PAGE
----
North Yorkshire litter-pickers take ‘frothing’ World War I bomb on a half-mile car journey – including over speed bumps – thinking it was a gas canister
Little-pickers drove half-a-mile home with a live World War One bomb they had dug up while cleaning the local river, thinking it was an old gas canister.
Rachel Wills and Simon Briscombe had decided to do the good deed of cleaning up their neighbourhood, collected rubbish from the banks of the River Nidd in Knaresborough, Noord-Yorkshire.
The pair thought it was a Monday like any other, hiking down from their family-owned Watermill cafe to the river where they clean up rubbish every week.
‘On our weekly litter picks we’ve found some really strange things, including a sewing machine from 1898, trolleys, geld, skoene, all sorts,’ said Rachel.
‘But I can’t believe we found what we found…and it was live.’
Unbeknown to the couple, recent floods were thought to have dislodged the bomb and brought it to the surface of the river, they later said.
It was sitting on the riverbank when the weather improved, looking to the unsuspecting couple like a disused gas canister washed up by the water flow.
A couple took home a World War One bomb after a half-mile bumpy ride thinking it was a gas canister. They collect rubbish from the banks of the River Nidd every Monday to help their community, but soon found themselves accidentally putting them all in danger
The unexploded World War One bomb (op die foto) mistaken for a gas canister was bubbling by the time the couple cleaned it and called emergency services
None the wiser, they nestled the 2ft long bomb – caked in mud – in the back seat of the car, then drove home, hitting speed bumps and jolting past shops and playgrounds on the half-mile trip.
It was only when they got home and ‘scraped the gunk’ off that they realised what they had found.
‘It was actually frothing – the bomb was bubbling,’ said Rachel, who said she and Simon were biting their nails after franticly calling 999. ‘It was strange and frightening.’
The couple nervously photographed the bomb, wrapped it inside sandbags and waited for police and firefighters.
Upon receiving the call, emergency services evacuated the couple’s home along with about 30 others on the estate.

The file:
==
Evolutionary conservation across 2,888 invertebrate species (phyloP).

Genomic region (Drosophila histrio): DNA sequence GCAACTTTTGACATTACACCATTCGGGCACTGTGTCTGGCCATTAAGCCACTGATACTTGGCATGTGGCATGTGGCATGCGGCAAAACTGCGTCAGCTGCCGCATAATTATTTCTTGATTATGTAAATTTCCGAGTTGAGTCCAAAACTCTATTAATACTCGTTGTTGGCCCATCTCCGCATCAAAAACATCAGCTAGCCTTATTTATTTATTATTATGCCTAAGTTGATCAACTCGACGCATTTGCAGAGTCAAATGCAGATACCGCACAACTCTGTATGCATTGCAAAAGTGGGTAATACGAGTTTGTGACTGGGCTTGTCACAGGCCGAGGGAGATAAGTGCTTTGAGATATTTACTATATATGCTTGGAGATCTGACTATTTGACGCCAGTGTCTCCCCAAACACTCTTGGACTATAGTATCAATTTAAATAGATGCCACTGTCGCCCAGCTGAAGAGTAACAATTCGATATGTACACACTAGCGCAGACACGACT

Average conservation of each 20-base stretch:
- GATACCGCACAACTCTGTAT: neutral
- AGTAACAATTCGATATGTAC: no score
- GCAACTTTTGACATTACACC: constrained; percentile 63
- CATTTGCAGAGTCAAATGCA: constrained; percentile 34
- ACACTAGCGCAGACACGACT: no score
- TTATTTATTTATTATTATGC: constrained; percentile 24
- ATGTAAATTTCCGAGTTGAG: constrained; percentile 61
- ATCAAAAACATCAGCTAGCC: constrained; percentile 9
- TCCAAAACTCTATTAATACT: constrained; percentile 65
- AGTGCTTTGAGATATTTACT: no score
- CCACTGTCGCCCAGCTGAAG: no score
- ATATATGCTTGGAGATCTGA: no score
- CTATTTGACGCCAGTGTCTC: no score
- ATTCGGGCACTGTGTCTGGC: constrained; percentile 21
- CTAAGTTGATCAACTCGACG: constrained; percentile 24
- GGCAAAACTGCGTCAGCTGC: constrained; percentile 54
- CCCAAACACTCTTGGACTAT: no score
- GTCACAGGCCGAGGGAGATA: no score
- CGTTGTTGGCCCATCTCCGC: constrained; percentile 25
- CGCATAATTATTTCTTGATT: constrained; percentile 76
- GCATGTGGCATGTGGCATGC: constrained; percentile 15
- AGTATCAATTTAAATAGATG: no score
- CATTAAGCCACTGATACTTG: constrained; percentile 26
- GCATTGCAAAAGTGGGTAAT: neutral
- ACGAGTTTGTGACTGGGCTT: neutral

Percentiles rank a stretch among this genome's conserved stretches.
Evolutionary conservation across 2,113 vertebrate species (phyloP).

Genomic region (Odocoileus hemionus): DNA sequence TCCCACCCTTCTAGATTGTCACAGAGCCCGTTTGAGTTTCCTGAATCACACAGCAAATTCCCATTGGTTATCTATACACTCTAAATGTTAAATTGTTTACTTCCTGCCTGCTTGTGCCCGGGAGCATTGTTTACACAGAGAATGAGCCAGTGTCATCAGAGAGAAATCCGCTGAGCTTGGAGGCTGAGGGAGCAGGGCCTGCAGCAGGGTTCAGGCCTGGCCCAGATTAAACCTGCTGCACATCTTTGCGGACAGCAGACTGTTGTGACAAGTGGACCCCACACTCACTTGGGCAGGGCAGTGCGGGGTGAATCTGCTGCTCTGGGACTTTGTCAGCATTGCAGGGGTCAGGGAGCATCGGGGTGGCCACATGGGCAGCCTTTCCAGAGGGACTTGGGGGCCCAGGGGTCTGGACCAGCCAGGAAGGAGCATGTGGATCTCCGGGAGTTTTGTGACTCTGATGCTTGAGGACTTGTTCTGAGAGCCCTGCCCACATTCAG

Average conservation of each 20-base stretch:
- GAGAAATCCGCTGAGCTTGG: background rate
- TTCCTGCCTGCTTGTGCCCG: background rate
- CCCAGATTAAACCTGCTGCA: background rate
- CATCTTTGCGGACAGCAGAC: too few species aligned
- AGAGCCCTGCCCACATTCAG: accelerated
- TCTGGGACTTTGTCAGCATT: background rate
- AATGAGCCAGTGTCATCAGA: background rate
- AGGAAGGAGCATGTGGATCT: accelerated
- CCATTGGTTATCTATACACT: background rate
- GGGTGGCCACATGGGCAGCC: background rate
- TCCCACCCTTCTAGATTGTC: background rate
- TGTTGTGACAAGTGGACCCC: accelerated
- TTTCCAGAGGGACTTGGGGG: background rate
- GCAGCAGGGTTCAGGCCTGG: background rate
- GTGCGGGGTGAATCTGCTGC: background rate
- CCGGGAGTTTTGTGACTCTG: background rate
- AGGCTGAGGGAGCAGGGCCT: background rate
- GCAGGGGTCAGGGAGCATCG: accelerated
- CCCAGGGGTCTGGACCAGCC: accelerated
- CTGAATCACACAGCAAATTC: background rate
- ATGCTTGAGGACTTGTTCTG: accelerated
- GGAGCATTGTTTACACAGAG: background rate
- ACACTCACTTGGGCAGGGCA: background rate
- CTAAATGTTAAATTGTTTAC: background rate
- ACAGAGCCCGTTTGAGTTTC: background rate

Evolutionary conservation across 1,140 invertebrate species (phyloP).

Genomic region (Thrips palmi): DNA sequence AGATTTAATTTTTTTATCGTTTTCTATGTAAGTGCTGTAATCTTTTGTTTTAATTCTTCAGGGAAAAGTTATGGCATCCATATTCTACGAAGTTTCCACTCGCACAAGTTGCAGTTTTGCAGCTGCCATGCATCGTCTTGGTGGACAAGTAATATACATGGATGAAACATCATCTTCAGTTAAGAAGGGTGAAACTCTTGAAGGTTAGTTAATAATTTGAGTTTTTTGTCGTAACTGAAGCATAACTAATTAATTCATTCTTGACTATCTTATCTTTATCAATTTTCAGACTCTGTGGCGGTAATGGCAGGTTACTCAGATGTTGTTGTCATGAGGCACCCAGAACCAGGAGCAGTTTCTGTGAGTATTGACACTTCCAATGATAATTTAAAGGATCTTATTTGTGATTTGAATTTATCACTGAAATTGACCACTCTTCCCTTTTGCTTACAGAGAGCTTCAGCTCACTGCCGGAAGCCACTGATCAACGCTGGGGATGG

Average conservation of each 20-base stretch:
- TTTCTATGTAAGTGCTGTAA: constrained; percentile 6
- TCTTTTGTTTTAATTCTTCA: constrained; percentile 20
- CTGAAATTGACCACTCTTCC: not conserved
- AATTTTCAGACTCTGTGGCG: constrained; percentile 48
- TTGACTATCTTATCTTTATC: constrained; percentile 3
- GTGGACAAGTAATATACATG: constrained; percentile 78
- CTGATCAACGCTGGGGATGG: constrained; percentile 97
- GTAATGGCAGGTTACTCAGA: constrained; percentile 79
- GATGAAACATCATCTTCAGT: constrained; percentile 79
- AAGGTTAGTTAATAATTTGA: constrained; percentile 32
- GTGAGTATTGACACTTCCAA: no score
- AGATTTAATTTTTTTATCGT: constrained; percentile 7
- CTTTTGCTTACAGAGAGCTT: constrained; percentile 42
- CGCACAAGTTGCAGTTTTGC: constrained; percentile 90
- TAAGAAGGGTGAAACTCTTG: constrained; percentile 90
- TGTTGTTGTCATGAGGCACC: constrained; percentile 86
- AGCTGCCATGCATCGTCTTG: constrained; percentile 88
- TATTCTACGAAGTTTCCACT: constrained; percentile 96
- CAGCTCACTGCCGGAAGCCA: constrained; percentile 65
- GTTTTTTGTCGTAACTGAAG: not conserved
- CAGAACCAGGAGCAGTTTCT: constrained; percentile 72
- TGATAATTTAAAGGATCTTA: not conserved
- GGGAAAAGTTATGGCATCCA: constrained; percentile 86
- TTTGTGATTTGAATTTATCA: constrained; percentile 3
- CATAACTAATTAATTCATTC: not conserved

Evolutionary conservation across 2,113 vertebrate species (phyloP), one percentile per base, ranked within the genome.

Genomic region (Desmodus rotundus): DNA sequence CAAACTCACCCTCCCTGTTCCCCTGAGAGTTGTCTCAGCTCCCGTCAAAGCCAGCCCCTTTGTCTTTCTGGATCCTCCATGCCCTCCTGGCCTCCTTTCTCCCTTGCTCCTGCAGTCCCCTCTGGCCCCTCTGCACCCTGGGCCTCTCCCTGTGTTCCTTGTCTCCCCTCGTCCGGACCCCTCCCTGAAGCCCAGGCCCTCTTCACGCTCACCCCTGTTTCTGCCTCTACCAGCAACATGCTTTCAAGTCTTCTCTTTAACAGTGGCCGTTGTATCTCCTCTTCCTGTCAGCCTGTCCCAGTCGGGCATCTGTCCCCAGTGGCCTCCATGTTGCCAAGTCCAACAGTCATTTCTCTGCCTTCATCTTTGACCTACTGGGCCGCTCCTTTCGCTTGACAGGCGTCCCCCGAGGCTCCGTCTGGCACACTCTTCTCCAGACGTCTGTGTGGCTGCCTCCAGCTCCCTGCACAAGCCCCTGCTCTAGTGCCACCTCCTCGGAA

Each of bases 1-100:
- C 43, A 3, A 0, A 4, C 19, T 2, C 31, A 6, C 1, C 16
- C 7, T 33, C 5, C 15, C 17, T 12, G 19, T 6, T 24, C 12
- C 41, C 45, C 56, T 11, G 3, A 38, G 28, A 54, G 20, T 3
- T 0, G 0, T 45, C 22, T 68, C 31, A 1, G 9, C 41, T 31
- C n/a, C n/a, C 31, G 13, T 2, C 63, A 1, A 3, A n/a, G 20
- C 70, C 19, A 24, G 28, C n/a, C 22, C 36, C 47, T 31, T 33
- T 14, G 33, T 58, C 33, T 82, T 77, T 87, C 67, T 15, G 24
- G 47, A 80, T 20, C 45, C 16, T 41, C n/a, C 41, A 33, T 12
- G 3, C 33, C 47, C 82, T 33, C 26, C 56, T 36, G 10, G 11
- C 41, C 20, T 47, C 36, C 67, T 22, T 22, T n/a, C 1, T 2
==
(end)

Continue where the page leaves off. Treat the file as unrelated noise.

They put in place a 100-metre cordon and called an Army explosive ordnance disposal (EOD) span.
Confirming it was explosive, the team gingerly removed it so the professionals could take it away. The drama saw police close the busy A59 for two hours.
Local resident Piers Ballance shot footage showing the detonation in a field off the A59.
‘We saw several police officers and army personnel at the site of the detonation,’ hy het vertel The Stray Ferret, a Harrogate district news service. ‘The explosion surprised us all as we did not expect it to be as loud. We felt the shockwave go through us.’
Rachel said she had been ‘tired, shocked and teary’ since the emergency.
‘It was so lucky children didn’t find it’, het sy bygevoeg. ‘We had a narrow escape. Imagine if children had found it, picked it up and thrown it about. It’s unthinkable.’
The couple own the four-and-a-half star Watermill cafe which looks out over the river, with Facebook photos showing dogs playing in the water.
North Yorkshire Police said anyone who finds what could be a bomb should leave it in place without touching it, beweeg 50 metres away and contact 101.
'Gelukkig, the EOD were able to dispose of the object, and the incident was brought to a safe conclusion,’ said the police in a statement. ‘Thank you to residents in the local area for their patience whilst we dealt with the incident.’
Emergency services evacuated the couple’s home along with about 30 others on the estate, putting in place a 100-metre cordon and calling an Army explosive ordnance disposal (EOD) team who detonated the device safely. North Yorkshire Police said anyone who finds what could be a bomb should leave it in place without touching it, beweeg 50 metres away and contact 101